[Andrea]: “I am going to raise a scandal in City Hall, but I cannot raise a scandal on behalf of the company. In other words, I have to show what is happening, but I have to file a complaint with the DAGRD and it has to be an owner’s complaint.”

[Adrián]: DAGRD, the disaster prevention department. Andrea did not hesitate—she gave her the green light. 

[Andrea]: Name, ID and she said, “Someone who is willing to go to the building right now with someone from DAGRD.”

[Adrián]: To confirm the failures and make decisions. Andrea asked Jorge to go, and he did. He showed them all the damage in the common areas and accompanied them to each apartment so they could see the cracks. After a 3- to 4-hour inspection, they left without saying anything. A while later, the woman called Andrea again:

[Andrea]: “They are going to evacuate you. Be prepared. If not tonight, it will be tomorrow morning.” And I’m… “What?” She said, “Andre, go and remove everything from the house right now.

[Adrián]: Andrea ran to her apartment. The only thing she and Jorge could do was get their things out.

[Andrea]: The first thing I got was the deeds, passports, in other words, all the documents, all the clothes. Jorge went like this, zoom, handing things to me. And I would pack up, roll up, and take downstairs.  

[Adrián]: They filled the car as much as they could and took the things to Andrea’s parents’ house. Then they came back for more. 

[Andrea]: Several neighbors behind me asked, “Andre, what is happening?” “They are going to evacuate us, man. What are you doing here? Go pack. The deeds, the passports, whatever you need now.” 

[Adrián]: At about 7 pm, the DAGRD officials arrived and officially ordered immediate evacuation. They went apartment by apartment giving the same instructions. Each person was given a couple of garbage bags and told that they had a few hours to collect whatever belongings they could, and leave the building as soon as possible. Two weeks had passed since the collapse of Space, and with this sudden evacuation there was no other possibility in their mindstheir building was going to end the same way.

Andrea and Jorge had managed to get several of their things out, as did some of the neighbors with whom they had managed to speak. But there were others who had just got home from work and didn’t even have time to take in the news.

 [Andrea]: You experience it as if it were in slow motion, everyone in panic. Everyone coming out with the dogs, with the animalschaos. Cars coming in, cars going out.  

[Adrián]: She remembers seeing a neighbor leave with only a change of clothes and a bottle of Scotch. She also had to help another find her car because in the panic she couldn’t remember where she had parked it.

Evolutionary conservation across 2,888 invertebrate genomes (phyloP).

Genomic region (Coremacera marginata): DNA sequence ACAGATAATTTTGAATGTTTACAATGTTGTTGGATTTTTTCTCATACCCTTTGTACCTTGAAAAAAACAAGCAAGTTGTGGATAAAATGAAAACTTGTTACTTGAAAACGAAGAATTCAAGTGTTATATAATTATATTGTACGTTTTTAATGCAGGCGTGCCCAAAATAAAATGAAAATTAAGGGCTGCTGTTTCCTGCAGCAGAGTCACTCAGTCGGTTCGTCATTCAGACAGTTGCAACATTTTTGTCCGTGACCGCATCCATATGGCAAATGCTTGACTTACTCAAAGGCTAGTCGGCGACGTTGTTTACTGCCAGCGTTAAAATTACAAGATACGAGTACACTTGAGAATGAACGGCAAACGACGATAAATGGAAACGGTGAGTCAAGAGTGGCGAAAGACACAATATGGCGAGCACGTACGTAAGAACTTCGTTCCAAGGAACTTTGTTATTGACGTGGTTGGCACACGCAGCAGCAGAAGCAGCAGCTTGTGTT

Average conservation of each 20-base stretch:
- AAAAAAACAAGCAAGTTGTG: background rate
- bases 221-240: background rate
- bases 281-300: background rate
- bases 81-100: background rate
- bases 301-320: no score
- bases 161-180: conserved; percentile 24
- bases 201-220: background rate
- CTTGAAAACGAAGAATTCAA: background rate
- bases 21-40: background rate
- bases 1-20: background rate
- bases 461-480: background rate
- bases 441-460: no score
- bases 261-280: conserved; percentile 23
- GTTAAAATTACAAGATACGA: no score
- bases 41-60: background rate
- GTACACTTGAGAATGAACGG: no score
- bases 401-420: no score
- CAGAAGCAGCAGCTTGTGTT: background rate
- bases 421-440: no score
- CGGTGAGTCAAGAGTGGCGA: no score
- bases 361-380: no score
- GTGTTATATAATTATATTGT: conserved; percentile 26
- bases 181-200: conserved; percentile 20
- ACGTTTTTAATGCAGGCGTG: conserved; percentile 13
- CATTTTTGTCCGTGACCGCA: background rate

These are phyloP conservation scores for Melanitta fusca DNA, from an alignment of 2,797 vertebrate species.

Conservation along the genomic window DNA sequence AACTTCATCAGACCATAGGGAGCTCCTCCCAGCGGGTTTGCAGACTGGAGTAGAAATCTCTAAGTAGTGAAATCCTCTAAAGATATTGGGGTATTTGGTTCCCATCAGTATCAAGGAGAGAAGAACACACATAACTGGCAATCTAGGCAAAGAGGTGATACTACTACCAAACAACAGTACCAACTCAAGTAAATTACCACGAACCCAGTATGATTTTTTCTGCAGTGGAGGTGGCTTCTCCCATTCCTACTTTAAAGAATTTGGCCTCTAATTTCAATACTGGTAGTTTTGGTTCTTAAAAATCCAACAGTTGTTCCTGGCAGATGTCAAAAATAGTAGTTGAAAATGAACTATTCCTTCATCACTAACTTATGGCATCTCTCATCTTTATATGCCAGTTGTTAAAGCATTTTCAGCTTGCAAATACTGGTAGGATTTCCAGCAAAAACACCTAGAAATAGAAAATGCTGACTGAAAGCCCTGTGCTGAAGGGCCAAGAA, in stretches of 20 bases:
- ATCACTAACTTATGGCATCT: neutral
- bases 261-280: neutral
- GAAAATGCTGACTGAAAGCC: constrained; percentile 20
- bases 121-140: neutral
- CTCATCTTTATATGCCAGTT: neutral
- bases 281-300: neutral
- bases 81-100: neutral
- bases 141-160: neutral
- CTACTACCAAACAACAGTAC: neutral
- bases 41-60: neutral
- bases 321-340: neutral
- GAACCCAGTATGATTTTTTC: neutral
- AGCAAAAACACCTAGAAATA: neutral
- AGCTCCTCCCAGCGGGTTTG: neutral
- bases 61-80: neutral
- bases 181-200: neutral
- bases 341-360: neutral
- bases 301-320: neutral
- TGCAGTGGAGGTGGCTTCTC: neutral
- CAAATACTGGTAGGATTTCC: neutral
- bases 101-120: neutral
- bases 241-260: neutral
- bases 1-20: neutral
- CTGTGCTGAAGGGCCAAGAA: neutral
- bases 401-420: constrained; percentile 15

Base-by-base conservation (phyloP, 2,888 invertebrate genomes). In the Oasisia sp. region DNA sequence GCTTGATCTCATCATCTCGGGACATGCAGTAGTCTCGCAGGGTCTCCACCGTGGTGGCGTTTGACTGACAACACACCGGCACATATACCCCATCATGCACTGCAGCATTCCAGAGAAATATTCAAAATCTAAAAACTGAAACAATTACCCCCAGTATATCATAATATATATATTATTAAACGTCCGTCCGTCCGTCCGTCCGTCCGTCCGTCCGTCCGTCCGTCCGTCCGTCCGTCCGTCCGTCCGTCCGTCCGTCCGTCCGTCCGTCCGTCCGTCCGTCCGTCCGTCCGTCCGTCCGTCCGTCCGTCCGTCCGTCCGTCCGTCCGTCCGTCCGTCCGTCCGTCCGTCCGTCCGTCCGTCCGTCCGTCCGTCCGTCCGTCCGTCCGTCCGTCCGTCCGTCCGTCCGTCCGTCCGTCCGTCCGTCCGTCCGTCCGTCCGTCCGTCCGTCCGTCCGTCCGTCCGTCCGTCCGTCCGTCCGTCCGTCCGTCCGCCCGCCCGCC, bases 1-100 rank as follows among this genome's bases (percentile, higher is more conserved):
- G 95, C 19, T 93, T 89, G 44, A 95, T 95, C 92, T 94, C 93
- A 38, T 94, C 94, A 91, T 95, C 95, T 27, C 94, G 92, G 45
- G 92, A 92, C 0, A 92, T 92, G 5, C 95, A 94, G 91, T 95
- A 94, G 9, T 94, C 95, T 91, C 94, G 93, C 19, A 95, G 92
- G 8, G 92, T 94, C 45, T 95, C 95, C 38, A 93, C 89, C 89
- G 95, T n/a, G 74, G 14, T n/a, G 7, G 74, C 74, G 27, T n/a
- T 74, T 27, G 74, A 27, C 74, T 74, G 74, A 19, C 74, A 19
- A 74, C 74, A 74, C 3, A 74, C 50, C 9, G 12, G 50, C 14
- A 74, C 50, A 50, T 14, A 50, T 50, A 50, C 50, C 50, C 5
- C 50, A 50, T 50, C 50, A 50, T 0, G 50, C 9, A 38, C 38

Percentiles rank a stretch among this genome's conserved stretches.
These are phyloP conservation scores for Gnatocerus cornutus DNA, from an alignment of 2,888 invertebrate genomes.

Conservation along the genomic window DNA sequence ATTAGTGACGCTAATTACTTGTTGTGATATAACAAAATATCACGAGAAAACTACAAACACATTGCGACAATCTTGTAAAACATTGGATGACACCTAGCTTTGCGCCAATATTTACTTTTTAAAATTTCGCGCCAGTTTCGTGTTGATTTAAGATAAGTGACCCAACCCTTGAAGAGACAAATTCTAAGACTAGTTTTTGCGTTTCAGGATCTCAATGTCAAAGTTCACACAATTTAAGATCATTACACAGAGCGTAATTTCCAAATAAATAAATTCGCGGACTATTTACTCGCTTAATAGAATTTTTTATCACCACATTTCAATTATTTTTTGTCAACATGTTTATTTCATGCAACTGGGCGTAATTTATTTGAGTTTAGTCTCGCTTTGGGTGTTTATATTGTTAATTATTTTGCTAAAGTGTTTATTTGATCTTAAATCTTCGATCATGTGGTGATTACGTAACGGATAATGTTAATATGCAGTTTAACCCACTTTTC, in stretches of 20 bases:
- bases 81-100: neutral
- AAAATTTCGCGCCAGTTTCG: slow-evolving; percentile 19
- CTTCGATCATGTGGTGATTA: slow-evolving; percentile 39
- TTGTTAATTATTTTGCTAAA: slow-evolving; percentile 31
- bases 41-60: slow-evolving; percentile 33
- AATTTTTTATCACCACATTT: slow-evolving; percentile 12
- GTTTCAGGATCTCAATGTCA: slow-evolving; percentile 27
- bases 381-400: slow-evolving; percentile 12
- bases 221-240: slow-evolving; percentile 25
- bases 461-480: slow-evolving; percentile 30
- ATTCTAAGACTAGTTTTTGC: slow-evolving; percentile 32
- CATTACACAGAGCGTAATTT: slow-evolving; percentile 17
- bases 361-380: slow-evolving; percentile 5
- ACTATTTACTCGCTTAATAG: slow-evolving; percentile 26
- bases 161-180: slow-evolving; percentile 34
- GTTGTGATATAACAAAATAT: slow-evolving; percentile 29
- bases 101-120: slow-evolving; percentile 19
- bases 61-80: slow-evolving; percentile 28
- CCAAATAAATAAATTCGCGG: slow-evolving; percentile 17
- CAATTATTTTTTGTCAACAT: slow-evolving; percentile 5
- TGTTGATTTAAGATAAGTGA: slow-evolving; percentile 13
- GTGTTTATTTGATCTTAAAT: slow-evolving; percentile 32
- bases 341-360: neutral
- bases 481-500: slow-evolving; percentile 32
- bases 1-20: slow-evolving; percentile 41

The DAGRD did not say whether they would be allowed to come back or not. When asked what was going to happen, they gave just one answer:

[Andrea]: “We have to evacuate, we have to evacuate. We are going to take you to a hotel and we are going to decide on the way, we’ll see what happens.” And Jorge said to me, “We are not coming back here. Get used to the idea once and for all that we are not coming back here.” And I said, “Yes, I got that very clear. I know that we are not going to return here.”

[Adrián]: CDO managed the accommodation of the residents evacuated from the 64 apartments of Continental Towers. That night, they ended up in a hotel that had just opened its facilities so they could stay there while the situation was resolved. Together they bought some food and made themselves as comfortable as they could.

[Andrea]: So, everyone was walking around nervously; who could sleep? It was a bewilderment, and we didn’t know what to do. I mean… you lost your home, you don’t know what’s going to happen.

[Adrián]: The next day, since no one gave them any explanation, they decided to organize on their own. A group of neighbors was in charge of collecting everyone’s information and putting together a database. Another focused on communications and speaking to the media. A third group set about looking at how they might take on CDO. This is Jorge again: 

[Jorge]: It was very interesting because while we lived in the hotel, we began to have meetings every night to see how we were going to face this—fighting against a construction company that was very powerful.

[Adrián]: DAGRD gave them only one piece of sure information: from that moment on, shifts would be scheduled every week so that the residents of Continental Towers could return to the building, apartment by apartment,  and remove their belongings in a maximum of four hours. 


[Journalist]: During two weeks, the 45 families evacuated from the Continental Towers development will be able to remove all of their belongings. The CDO construction company will oversee the transfer.

[Adrián]: When it was Andrea and Jorge’s turn, a month had passed since they first arrived at the hotel. They had managed to remove more things than other neighbors on the day of the evacuation, but that did not make things any easier. The whole process was very uncomfortable.

[Andrea]: They made us feel as if we had done something wrong. There was an engineer behind us, taking inventory of what we took from my house. 

[Adrián]: But it was all theirs, so they were prepared to take whatever they had left behind. They didn’t want to leave anything to CDO. For that reason, they took the opportunity to remove what they could, with screwdrivers and wrenches in hand—from the red leather padded sofa more than 2 meters long that they had to remove through the terrace, to the water heater embedded in the wall.